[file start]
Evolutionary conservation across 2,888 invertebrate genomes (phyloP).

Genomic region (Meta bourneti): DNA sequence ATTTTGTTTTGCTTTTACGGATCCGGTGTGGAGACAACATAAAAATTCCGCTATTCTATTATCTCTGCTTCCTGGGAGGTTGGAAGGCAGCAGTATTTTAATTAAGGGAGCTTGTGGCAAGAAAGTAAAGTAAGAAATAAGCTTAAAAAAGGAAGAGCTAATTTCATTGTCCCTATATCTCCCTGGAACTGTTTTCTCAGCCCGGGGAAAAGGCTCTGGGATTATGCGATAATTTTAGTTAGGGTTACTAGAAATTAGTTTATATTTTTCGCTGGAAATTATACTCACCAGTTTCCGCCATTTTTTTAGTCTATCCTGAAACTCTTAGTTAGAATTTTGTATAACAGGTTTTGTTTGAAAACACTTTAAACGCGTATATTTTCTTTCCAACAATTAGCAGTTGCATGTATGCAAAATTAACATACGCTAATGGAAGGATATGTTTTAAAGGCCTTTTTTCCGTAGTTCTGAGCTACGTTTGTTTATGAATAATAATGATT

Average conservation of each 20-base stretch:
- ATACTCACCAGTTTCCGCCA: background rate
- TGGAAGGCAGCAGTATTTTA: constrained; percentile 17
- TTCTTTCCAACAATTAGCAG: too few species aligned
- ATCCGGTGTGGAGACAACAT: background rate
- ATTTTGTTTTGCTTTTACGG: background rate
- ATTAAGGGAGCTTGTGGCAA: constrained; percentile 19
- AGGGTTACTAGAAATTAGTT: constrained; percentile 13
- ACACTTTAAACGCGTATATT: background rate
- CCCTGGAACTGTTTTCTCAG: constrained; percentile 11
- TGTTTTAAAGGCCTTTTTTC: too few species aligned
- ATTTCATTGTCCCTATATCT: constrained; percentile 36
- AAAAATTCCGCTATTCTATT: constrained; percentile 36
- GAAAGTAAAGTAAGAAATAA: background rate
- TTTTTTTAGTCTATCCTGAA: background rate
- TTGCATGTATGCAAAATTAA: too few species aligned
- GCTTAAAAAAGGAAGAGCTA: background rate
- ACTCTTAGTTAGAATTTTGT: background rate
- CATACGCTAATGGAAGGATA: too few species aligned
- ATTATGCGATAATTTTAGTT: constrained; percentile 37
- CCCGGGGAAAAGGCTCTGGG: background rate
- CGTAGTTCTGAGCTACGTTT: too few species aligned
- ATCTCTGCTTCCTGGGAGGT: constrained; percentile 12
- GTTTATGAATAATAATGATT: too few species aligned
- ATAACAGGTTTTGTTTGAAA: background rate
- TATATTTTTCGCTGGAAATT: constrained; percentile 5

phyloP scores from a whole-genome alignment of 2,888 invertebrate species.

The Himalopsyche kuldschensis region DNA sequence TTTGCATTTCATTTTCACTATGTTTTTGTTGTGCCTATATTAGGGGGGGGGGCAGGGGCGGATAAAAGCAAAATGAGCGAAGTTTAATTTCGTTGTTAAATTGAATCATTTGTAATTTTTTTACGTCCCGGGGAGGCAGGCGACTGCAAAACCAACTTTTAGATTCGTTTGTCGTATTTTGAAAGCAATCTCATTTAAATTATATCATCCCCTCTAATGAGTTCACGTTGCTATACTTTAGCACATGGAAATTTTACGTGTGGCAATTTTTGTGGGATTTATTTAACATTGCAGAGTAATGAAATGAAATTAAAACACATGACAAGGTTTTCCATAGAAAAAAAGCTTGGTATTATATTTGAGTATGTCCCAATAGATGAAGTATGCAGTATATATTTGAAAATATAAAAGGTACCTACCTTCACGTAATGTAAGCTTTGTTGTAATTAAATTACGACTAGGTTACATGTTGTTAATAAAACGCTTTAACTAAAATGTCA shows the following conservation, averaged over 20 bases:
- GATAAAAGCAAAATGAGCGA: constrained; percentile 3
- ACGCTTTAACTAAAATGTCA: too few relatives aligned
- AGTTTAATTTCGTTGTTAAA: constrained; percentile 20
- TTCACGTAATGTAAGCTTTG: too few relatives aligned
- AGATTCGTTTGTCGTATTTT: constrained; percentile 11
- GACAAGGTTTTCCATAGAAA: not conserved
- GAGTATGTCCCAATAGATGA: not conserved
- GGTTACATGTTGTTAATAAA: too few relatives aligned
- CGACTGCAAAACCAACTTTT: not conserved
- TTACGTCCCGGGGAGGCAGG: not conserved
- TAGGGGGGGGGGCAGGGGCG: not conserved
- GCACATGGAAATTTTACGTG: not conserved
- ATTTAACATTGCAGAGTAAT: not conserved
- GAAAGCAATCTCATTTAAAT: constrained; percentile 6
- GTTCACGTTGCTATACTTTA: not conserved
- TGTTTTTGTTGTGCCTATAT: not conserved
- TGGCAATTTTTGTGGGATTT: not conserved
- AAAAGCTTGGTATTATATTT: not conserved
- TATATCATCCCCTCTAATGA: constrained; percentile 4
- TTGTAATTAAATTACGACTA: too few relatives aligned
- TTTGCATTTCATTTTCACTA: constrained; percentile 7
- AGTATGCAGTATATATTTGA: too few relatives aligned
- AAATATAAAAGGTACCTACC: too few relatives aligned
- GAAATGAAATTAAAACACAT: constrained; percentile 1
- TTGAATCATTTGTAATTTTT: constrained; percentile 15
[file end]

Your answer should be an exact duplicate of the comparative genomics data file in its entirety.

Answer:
Evolutionary conservation across 2,888 invertebrate genomes (phyloP).

Genomic region (Meta bourneti): DNA sequence ATTTTGTTTTGCTTTTACGGATCCGGTGTGGAGACAACATAAAAATTCCGCTATTCTATTATCTCTGCTTCCTGGGAGGTTGGAAGGCAGCAGTATTTTAATTAAGGGAGCTTGTGGCAAGAAAGTAAAGTAAGAAATAAGCTTAAAAAAGGAAGAGCTAATTTCATTGTCCCTATATCTCCCTGGAACTGTTTTCTCAGCCCGGGGAAAAGGCTCTGGGATTATGCGATAATTTTAGTTAGGGTTACTAGAAATTAGTTTATATTTTTCGCTGGAAATTATACTCACCAGTTTCCGCCATTTTTTTAGTCTATCCTGAAACTCTTAGTTAGAATTTTGTATAACAGGTTTTGTTTGAAAACACTTTAAACGCGTATATTTTCTTTCCAACAATTAGCAGTTGCATGTATGCAAAATTAACATACGCTAATGGAAGGATATGTTTTAAAGGCCTTTTTTCCGTAGTTCTGAGCTACGTTTGTTTATGAATAATAATGATT

Average conservation of each 20-base stretch:
- ATACTCACCAGTTTCCGCCA: background rate
- TGGAAGGCAGCAGTATTTTA: constrained; percentile 17
- TTCTTTCCAACAATTAGCAG: too few species aligned
- ATCCGGTGTGGAGACAACAT: background rate
- ATTTTGTTTTGCTTTTACGG: background rate
- ATTAAGGGAGCTTGTGGCAA: constrained; percentile 19
- AGGGTTACTAGAAATTAGTT: constrained; percentile 13
- ACACTTTAAACGCGTATATT: background rate
- CCCTGGAACTGTTTTCTCAG: constrained; percentile 11
- TGTTTTAAAGGCCTTTTTTC: too few species aligned
- ATTTCATTGTCCCTATATCT: constrained; percentile 36
- AAAAATTCCGCTATTCTATT: constrained; percentile 36
- GAAAGTAAAGTAAGAAATAA: background rate
- TTTTTTTAGTCTATCCTGAA: background rate
- TTGCATGTATGCAAAATTAA: too few species aligned
- GCTTAAAAAAGGAAGAGCTA: background rate
- ACTCTTAGTTAGAATTTTGT: background rate
- CATACGCTAATGGAAGGATA: too few species aligned
- ATTATGCGATAATTTTAGTT: constrained; percentile 37
- CCCGGGGAAAAGGCTCTGGG: background rate
- CGTAGTTCTGAGCTACGTTT: too few species aligned
- ATCTCTGCTTCCTGGGAGGT: constrained; percentile 12
- GTTTATGAATAATAATGATT: too few species aligned
- ATAACAGGTTTTGTTTGAAA: background rate
- TATATTTTTCGCTGGAAATT: constrained; percentile 5

phyloP scores from a whole-genome alignment of 2,888 invertebrate species.

The Himalopsyche kuldschensis region DNA sequence TTTGCATTTCATTTTCACTATGTTTTTGTTGTGCCTATATTAGGGGGGGGGGCAGGGGCGGATAAAAGCAAAATGAGCGAAGTTTAATTTCGTTGTTAAATTGAATCATTTGTAATTTTTTTACGTCCCGGGGAGGCAGGCGACTGCAAAACCAACTTTTAGATTCGTTTGTCGTATTTTGAAAGCAATCTCATTTAAATTATATCATCCCCTCTAATGAGTTCACGTTGCTATACTTTAGCACATGGAAATTTTACGTGTGGCAATTTTTGTGGGATTTATTTAACATTGCAGAGTAATGAAATGAAATTAAAACACATGACAAGGTTTTCCATAGAAAAAAAGCTTGGTATTATATTTGAGTATGTCCCAATAGATGAAGTATGCAGTATATATTTGAAAATATAAAAGGTACCTACCTTCACGTAATGTAAGCTTTGTTGTAATTAAATTACGACTAGGTTACATGTTGTTAATAAAACGCTTTAACTAAAATGTCA shows the following conservation, averaged over 20 bases:
- GATAAAAGCAAAATGAGCGA: constrained; percentile 3
- ACGCTTTAACTAAAATGTCA: too few relatives aligned
- AGTTTAATTTCGTTGTTAAA: constrained; percentile 20
- TTCACGTAATGTAAGCTTTG: too few relatives aligned
- AGATTCGTTTGTCGTATTTT: constrained; percentile 11
- GACAAGGTTTTCCATAGAAA: not conserved
- GAGTATGTCCCAATAGATGA: not conserved
- GGTTACATGTTGTTAATAAA: too few relatives aligned
- CGACTGCAAAACCAACTTTT: not conserved
- TTACGTCCCGGGGAGGCAGG: not conserved
- TAGGGGGGGGGGCAGGGGCG: not conserved
- GCACATGGAAATTTTACGTG: not conserved
- ATTTAACATTGCAGAGTAAT: not conserved
- GAAAGCAATCTCATTTAAAT: constrained; percentile 6
- GTTCACGTTGCTATACTTTA: not conserved
- TGTTTTTGTTGTGCCTATAT: not conserved
- TGGCAATTTTTGTGGGATTT: not conserved
- AAAAGCTTGGTATTATATTT: not conserved
- TATATCATCCCCTCTAATGA: constrained; percentile 4
- TTGTAATTAAATTACGACTA: too few relatives aligned
- TTTGCATTTCATTTTCACTA: constrained; percentile 7
- AGTATGCAGTATATATTTGA: too few relatives aligned
- AAATATAAAAGGTACCTACC: too few relatives aligned
- GAAATGAAATTAAAACACAT: constrained; percentile 1
- TTGAATCATTTGTAATTTTT: constrained; percentile 15